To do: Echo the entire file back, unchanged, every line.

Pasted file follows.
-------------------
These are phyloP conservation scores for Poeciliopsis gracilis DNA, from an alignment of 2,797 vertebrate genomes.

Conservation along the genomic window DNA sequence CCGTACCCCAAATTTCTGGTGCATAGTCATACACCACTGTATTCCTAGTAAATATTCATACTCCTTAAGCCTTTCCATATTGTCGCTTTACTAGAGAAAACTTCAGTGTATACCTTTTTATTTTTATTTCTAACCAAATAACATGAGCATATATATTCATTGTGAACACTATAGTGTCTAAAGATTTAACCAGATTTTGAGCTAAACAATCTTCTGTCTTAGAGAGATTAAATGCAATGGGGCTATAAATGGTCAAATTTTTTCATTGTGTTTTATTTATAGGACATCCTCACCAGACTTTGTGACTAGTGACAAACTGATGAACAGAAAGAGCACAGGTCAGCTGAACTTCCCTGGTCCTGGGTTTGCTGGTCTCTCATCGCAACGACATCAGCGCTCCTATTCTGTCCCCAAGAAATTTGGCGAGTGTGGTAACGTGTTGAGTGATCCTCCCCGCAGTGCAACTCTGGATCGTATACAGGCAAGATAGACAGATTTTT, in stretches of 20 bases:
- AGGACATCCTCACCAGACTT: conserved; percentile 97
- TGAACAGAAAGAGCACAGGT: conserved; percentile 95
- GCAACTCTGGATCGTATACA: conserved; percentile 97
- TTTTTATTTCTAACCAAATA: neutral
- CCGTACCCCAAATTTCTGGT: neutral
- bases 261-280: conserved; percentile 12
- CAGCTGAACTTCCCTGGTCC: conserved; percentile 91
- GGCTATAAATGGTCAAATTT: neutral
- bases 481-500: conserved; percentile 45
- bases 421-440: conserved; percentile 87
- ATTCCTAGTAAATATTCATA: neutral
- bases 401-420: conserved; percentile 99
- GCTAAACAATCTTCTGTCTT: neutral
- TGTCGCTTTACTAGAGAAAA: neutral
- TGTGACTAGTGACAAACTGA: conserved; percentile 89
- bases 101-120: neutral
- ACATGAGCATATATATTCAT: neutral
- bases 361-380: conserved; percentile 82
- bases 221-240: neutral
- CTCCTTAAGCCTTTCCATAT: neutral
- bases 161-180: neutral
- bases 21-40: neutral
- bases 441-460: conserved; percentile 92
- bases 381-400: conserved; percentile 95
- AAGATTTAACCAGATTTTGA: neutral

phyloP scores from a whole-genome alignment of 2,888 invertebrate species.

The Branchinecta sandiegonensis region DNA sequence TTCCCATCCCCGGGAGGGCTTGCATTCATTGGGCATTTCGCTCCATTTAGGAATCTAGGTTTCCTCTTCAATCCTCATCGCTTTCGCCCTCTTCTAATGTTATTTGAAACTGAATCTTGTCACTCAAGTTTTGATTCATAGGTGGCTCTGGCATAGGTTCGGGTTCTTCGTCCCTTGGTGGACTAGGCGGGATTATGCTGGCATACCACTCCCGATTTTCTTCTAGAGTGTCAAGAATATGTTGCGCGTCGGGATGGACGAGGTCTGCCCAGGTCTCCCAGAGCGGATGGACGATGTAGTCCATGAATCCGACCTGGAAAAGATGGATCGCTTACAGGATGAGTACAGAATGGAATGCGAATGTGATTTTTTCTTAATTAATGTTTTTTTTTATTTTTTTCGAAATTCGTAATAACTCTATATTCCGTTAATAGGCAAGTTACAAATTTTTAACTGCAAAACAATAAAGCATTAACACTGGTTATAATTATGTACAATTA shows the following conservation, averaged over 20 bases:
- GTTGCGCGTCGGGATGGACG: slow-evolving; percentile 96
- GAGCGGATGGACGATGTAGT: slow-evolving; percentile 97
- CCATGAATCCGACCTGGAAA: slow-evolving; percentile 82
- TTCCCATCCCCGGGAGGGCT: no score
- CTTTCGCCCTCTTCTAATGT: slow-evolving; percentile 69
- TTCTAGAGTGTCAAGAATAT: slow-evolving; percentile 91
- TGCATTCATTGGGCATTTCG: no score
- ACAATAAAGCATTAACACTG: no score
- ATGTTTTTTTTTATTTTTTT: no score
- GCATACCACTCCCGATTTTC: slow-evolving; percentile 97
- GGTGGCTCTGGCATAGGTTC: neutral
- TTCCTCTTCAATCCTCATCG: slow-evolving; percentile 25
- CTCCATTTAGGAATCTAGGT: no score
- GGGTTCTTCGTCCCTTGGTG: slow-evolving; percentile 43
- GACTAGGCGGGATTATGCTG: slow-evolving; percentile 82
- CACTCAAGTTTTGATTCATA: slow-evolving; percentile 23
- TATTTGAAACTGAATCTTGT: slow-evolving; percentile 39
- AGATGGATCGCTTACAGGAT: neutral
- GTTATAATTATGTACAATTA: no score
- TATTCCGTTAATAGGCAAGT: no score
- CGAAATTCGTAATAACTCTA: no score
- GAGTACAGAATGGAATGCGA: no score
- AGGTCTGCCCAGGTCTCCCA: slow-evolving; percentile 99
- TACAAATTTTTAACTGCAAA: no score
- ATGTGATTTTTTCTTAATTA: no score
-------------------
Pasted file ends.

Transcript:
These are phyloP conservation scores for Poeciliopsis gracilis DNA, from an alignment of 2,797 vertebrate genomes.

Conservation along the genomic window DNA sequence CCGTACCCCAAATTTCTGGTGCATAGTCATACACCACTGTATTCCTAGTAAATATTCATACTCCTTAAGCCTTTCCATATTGTCGCTTTACTAGAGAAAACTTCAGTGTATACCTTTTTATTTTTATTTCTAACCAAATAACATGAGCATATATATTCATTGTGAACACTATAGTGTCTAAAGATTTAACCAGATTTTGAGCTAAACAATCTTCTGTCTTAGAGAGATTAAATGCAATGGGGCTATAAATGGTCAAATTTTTTCATTGTGTTTTATTTATAGGACATCCTCACCAGACTTTGTGACTAGTGACAAACTGATGAACAGAAAGAGCACAGGTCAGCTGAACTTCCCTGGTCCTGGGTTTGCTGGTCTCTCATCGCAACGACATCAGCGCTCCTATTCTGTCCCCAAGAAATTTGGCGAGTGTGGTAACGTGTTGAGTGATCCTCCCCGCAGTGCAACTCTGGATCGTATACAGGCAAGATAGACAGATTTTT, in stretches of 20 bases:
- AGGACATCCTCACCAGACTT: conserved; percentile 97
- TGAACAGAAAGAGCACAGGT: conserved; percentile 95
- GCAACTCTGGATCGTATACA: conserved; percentile 97
- TTTTTATTTCTAACCAAATA: neutral
- CCGTACCCCAAATTTCTGGT: neutral
- bases 261-280: conserved; percentile 12
- CAGCTGAACTTCCCTGGTCC: conserved; percentile 91
- GGCTATAAATGGTCAAATTT: neutral
- bases 481-500: conserved; percentile 45
- bases 421-440: conserved; percentile 87
- ATTCCTAGTAAATATTCATA: neutral
- bases 401-420: conserved; percentile 99
- GCTAAACAATCTTCTGTCTT: neutral
- TGTCGCTTTACTAGAGAAAA: neutral
- TGTGACTAGTGACAAACTGA: conserved; percentile 89
- bases 101-120: neutral
- ACATGAGCATATATATTCAT: neutral
- bases 361-380: conserved; percentile 82
- bases 221-240: neutral
- CTCCTTAAGCCTTTCCATAT: neutral
- bases 161-180: neutral
- bases 21-40: neutral
- bases 441-460: conserved; percentile 92
- bases 381-400: conserved; percentile 95
- AAGATTTAACCAGATTTTGA: neutral

phyloP scores from a whole-genome alignment of 2,888 invertebrate species.

The Branchinecta sandiegonensis region DNA sequence TTCCCATCCCCGGGAGGGCTTGCATTCATTGGGCATTTCGCTCCATTTAGGAATCTAGGTTTCCTCTTCAATCCTCATCGCTTTCGCCCTCTTCTAATGTTATTTGAAACTGAATCTTGTCACTCAAGTTTTGATTCATAGGTGGCTCTGGCATAGGTTCGGGTTCTTCGTCCCTTGGTGGACTAGGCGGGATTATGCTGGCATACCACTCCCGATTTTCTTCTAGAGTGTCAAGAATATGTTGCGCGTCGGGATGGACGAGGTCTGCCCAGGTCTCCCAGAGCGGATGGACGATGTAGTCCATGAATCCGACCTGGAAAAGATGGATCGCTTACAGGATGAGTACAGAATGGAATGCGAATGTGATTTTTTCTTAATTAATGTTTTTTTTTATTTTTTTCGAAATTCGTAATAACTCTATATTCCGTTAATAGGCAAGTTACAAATTTTTAACTGCAAAACAATAAAGCATTAACACTGGTTATAATTATGTACAATTA shows the following conservation, averaged over 20 bases:
- GTTGCGCGTCGGGATGGACG: slow-evolving; percentile 96
- GAGCGGATGGACGATGTAGT: slow-evolving; percentile 97
- CCATGAATCCGACCTGGAAA: slow-evolving; percentile 82
- TTCCCATCCCCGGGAGGGCT: no score
- CTTTCGCCCTCTTCTAATGT: slow-evolving; percentile 69
- TTCTAGAGTGTCAAGAATAT: slow-evolving; percentile 91
- TGCATTCATTGGGCATTTCG: no score
- ACAATAAAGCATTAACACTG: no score
- ATGTTTTTTTTTATTTTTTT: no score
- GCATACCACTCCCGATTTTC: slow-evolving; percentile 97
- GGTGGCTCTGGCATAGGTTC: neutral
- TTCCTCTTCAATCCTCATCG: slow-evolving; percentile 25
- CTCCATTTAGGAATCTAGGT: no score
- GGGTTCTTCGTCCCTTGGTG: slow-evolving; percentile 43
- GACTAGGCGGGATTATGCTG: slow-evolving; percentile 82
- CACTCAAGTTTTGATTCATA: slow-evolving; percentile 23
- TATTTGAAACTGAATCTTGT: slow-evolving; percentile 39
- AGATGGATCGCTTACAGGAT: neutral
- GTTATAATTATGTACAATTA: no score
- TATTCCGTTAATAGGCAAGT: no score
- CGAAATTCGTAATAACTCTA: no score
- GAGTACAGAATGGAATGCGA: no score
- AGGTCTGCCCAGGTCTCCCA: slow-evolving; percentile 99
- TACAAATTTTTAACTGCAAA: no score
- ATGTGATTTTTTCTTAATTA: no score